I see that cyanocobalamin is not naturally occurring, and is synthesized in vivo to methylcobalamin. As part of the synthetic pathway, cyanide is broken off. All opinions I can find are that this isn't a problem as cyanide is naturally occurring in many foods anyway, and is safely detoxified via the the Rhodenase pathway.

However, given its synthetic creation and vast prevalence as the primary B12 source in nearly all supplements, I was curious if any actual studies did exist to rule out potential (albeit minor) long term cyanide toxicity for this synthetic form of B12. I'm unable to find a single study where cyanide toxicity was directly tested for, only studies stating that RDA in excess of 1000 times the daily dosage isn't lethal.

I understand no evidence currently exists for cyanocobalamin toxicity, but this wouldn't be surprising if there aren't any studies done in the first place.

Would anyone be able to reference an actual study that directly measured levels of potential cyanide toxicity for cyanocobalamin in any animal or humans?

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    $\begingroup$ What is the reference to carcinogenicity? Cyanide is not carcinogenic. You can check here for doses of cyanide that are considered safe. $\endgroup$ – WYSIWYG Apr 27 '15 at 7:46
  • $\begingroup$ Mistake in the title sorry, corrected now. $\endgroup$ – user4779 Apr 27 '15 at 10:09

The NIH RDA for vitamin B12 is 2-3µg/day. Cyanocobalamin has an $M_r$ of 1355, of which 26, or less than 2% ($CN^-$) is cyanide.

Since the Minimal Risk Level for cyanide is 50µg/kg/day, your studies are correct in that 1000x the RDA of vitamin B12 in the form of cyanocobalamin is not lethal, and furthermore is expected to not cause any negative effects even in the most sensitive of individuals.

This holds true even if 100% of the cyanide ligands dissociate from cyanocobalamin, which is unlikely to be the case in practice due to cyanide being a very strong binding ligand.

Cyanocobalamin contains too little cyanide, and is consumed in too low an amount, to cause cyanide toxicity. The dose makes the poison.

  • $\begingroup$ A common mutation in the Methylenetetrahydrofolate Reductase gene (hetero & homozygous), implicated in a vast array of diseases, is prevalent in some populations as much as 38% Source* - and requires excess supplementation of B12 & folinic acid in order to complete the pathway for homocysteine -> methionine. A vast quantity of anecdotal reports show dosages up to 5mg B12 per day alleviate symptoms. Surely at this level the cyanide would start to matter if cyanocobalamin was supplemented, even if just 1% did break down? $\endgroup$ – user4779 Apr 28 '15 at 7:42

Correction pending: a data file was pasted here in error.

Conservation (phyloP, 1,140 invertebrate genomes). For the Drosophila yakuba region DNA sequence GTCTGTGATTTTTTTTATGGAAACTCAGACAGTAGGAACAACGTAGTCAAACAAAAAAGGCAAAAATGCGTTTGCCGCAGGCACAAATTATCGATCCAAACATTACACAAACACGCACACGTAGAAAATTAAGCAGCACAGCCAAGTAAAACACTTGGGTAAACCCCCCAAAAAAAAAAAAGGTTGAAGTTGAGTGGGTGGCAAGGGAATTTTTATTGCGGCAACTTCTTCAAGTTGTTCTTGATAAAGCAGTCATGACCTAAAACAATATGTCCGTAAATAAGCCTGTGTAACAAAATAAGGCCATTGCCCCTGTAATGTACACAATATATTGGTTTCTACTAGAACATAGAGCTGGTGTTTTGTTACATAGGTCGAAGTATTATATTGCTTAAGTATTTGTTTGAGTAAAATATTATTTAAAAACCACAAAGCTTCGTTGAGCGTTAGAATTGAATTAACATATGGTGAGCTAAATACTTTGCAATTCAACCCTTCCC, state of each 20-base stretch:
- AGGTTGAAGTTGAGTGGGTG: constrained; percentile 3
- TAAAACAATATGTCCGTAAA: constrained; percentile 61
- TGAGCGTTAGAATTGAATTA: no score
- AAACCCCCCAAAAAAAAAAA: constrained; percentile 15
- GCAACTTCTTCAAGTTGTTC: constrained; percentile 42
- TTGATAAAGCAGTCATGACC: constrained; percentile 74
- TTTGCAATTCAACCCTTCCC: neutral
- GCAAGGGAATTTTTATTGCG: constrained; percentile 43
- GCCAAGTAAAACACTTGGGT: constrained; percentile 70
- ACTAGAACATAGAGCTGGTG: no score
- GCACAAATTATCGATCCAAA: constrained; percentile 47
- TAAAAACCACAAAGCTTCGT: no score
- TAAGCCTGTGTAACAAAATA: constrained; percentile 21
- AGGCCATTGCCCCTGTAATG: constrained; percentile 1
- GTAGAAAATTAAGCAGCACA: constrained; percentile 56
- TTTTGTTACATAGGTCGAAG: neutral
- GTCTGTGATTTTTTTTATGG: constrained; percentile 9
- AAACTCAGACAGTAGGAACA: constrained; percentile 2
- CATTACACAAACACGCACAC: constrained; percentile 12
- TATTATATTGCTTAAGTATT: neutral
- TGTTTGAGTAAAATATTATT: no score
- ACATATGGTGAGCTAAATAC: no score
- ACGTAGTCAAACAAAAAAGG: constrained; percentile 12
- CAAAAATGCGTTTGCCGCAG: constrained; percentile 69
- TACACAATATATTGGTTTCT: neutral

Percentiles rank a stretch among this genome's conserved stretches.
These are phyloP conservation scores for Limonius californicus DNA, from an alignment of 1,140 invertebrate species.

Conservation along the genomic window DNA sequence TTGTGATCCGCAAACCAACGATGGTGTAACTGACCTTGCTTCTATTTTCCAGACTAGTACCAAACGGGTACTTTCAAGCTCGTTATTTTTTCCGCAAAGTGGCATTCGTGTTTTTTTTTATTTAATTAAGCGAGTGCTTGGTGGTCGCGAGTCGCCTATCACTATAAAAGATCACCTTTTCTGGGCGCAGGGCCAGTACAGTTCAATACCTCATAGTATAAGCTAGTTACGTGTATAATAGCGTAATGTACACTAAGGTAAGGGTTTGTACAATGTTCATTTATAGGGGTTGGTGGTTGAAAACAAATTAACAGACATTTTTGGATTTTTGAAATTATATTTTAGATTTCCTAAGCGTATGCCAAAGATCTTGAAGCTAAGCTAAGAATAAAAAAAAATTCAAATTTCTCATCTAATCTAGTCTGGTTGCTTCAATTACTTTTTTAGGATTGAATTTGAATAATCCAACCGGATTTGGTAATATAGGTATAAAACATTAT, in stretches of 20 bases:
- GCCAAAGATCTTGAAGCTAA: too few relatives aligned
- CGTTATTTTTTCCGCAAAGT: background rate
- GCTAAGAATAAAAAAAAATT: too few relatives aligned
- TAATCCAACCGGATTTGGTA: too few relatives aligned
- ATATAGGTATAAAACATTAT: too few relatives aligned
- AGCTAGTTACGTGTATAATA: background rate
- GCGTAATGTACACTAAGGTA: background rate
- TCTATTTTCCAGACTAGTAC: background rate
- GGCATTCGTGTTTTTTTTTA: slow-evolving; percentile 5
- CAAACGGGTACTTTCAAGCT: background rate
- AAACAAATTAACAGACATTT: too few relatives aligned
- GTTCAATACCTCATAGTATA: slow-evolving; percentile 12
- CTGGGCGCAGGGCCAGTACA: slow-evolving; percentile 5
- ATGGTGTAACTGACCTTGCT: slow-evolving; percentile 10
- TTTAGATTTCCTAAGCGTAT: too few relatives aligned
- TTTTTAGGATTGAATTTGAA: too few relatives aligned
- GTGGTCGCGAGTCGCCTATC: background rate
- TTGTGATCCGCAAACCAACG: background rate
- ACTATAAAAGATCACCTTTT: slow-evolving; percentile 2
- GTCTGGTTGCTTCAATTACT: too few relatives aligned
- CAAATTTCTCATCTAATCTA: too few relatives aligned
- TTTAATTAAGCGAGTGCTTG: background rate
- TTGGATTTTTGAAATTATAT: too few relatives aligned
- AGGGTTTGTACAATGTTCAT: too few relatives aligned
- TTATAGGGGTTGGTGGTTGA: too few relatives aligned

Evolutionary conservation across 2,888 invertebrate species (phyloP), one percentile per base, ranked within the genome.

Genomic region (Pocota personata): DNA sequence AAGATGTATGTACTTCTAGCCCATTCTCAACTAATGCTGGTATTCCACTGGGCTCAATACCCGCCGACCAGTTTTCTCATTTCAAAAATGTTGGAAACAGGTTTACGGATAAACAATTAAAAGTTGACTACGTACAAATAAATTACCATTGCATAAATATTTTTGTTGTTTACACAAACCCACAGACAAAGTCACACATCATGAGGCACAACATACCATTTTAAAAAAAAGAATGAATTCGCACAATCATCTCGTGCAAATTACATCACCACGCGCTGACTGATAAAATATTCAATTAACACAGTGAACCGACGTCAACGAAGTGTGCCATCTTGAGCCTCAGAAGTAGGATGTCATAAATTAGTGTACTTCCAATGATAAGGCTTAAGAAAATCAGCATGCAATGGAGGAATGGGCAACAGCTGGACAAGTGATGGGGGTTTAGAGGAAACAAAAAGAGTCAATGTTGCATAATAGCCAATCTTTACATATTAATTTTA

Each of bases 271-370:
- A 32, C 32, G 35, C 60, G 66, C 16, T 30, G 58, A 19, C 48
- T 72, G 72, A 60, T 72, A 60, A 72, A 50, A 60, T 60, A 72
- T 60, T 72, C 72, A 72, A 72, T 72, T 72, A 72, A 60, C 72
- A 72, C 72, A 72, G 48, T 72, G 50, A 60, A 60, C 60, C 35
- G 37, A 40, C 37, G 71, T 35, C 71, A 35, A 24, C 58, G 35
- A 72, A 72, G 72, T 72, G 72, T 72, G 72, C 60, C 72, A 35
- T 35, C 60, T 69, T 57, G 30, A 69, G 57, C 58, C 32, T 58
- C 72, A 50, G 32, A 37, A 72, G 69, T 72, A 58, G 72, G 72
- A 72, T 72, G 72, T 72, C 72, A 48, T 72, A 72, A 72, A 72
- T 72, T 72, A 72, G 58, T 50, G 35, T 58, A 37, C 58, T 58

• $\begingroup$ @user4779 It seems that there is no issue, even in your case of extreme overdosage of cyanocobalamin (100µg cyanide daily). Assuming 60kg body weight, one has to take 3mg cyanide daily to reach the MRL. $\endgroup$ – March Ho Apr 28 '15 at 7:52
  • $\begingroup$ I guess there's no arguing with the current numbers and evidence, given the studies of the MRL in rats. Thanks to you and WYSIWYF for providing the link to the cyanide toxicity. $\endgroup$ – user4779 Apr 28 '15 at 8:44

Potassium cyanide is added to the cobalamins produced by bacteria to give rise to cyanocobalamin. CN is strongly bonded to Co and will not easily dissociate, thereby making this form of B12 inactive. Therefore, it has been argued that cyanocobalamin is not a good vitamin supplement and other variants such as hydroxycobalamin or methylcobalamin should be used. Displacement of CN from the complex would be energy expensive and even if the reaction is efficient the amount of cyanide released would not be in the toxic concentration. The CN-Co bond is so strong that hydroxycobalamin is used as an antidote for cyanide poisoning; it forms cyanocobalamin by displacing OH with CN.

Source: Wikipedia and the cross references.

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    $\begingroup$ Interesting, but for the molecules of B12 that are bioactive, I believe the cyano group dissociates as free cyanide. Just curious if any such effects have been studied, as free cyanide also breaks off in Amygdalin and that has been linked to cyanide toxicity in comparable dosages I believe. $\endgroup$ – user4779 Apr 28 '15 at 6:43
  • $\begingroup$ @user4779 Generally the bond between the Transition metal and cyanide is very strong. It would not easily dissociate. Even if it does, the minuscule concentration would not be toxic. For all practical purposes you can assume that CN- does not dissociate from the metal. Even potassium ferrocyanide K₄Fe(CN)₆ is non-toxic. $\endgroup$ – WYSIWYG Apr 28 '15 at 6:55
  • $\begingroup$ I believe CN- does in fact dissociate from cyanocobalamin, as otherwise it would not be bioavailable as vitamin B12. $\endgroup$ – March Ho Apr 28 '15 at 6:56
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    $\begingroup$ @MarchHo It should to a little extent but CN is much stronger ligand than others. And B12 bioavailability of cyanocobalamin is very low. $\endgroup$ – WYSIWYG Apr 28 '15 at 6:57
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    $\begingroup$ @user4779 In case of amygdalin the CN is not complexed with a metal. It is covalently bonded with carbon and is close to a hydrolyzable group. $\endgroup$ – WYSIWYG Apr 28 '15 at 7:04

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